A critical resource is now available for filmmakers and researchers of the Holocaust: hundreds of hours of survivor interview footage from the 1970’s and 80’s.
French filmmaker Claude Lanzmann’s landmark Holocaust documentary Shoah came out in 1985. He spent 12 years and a heap of film to create the 9 1/2 hour motion picture.
Two hundred twenty hours of film, to be exact. Stacks and stacks of reels in canisters.
Now, the United States Holocaust Memorial Museum has spent more than $1 million to preserve and digitize the reels.
The footage forms the basis for filmmaker Adam Benzine’s Oscar-nominated documentary Spectres of the Shoah.
“One of the things that’s quite remarkable about that footage is that it shows Holocaust survivors as quite young people,” said Benzine. “You know, we have this idea in our minds now of Holocaust survivors as very old people in their 80s, 90s, 100s, with white hair. But it’s remarkable to see people who are in their 40s and 50s. And they’re still working and they still have jobs, you know. Life continues.”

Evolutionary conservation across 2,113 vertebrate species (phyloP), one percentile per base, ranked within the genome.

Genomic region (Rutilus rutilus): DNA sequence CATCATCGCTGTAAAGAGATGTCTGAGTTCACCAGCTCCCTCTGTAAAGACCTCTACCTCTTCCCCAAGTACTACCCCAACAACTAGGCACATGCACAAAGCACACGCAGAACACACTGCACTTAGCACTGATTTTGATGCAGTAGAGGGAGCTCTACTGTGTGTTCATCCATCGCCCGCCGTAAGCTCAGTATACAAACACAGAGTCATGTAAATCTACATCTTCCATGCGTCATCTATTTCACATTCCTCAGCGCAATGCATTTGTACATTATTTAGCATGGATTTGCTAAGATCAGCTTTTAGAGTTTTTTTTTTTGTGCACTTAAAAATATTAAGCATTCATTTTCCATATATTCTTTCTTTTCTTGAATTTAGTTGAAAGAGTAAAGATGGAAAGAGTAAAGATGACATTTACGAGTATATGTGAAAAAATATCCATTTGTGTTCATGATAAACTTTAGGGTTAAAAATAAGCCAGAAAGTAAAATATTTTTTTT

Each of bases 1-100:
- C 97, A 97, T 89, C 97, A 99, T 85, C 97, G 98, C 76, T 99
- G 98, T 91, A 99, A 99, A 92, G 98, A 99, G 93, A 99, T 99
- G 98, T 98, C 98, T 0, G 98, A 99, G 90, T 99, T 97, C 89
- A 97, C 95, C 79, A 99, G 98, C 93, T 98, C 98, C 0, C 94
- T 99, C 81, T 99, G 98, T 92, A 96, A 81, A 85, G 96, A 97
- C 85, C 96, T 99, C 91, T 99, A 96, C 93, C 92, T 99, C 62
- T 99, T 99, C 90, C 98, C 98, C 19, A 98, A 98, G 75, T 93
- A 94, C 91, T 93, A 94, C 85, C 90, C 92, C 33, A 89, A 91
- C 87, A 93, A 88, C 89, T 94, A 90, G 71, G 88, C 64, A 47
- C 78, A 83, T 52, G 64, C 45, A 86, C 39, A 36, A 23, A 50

About 70 percent of Lanzmann’s footage has been preserved by the museum. It’s now available for research and freely accessible on the internet.
Three public screenings of Adam Benzine’s HBO documentary Spectre of the Shoah take place Tuesday and Wednesday in Palm Beach County. They feature a discussion with Benzine and are free to attend.
For more information on the Palm Beach County screenings, visit: https://www.ushmm.org/online/calendar/
Claude Lanzmann’s archival footage can be found on the United States Holocaust Memorial Museum’s website.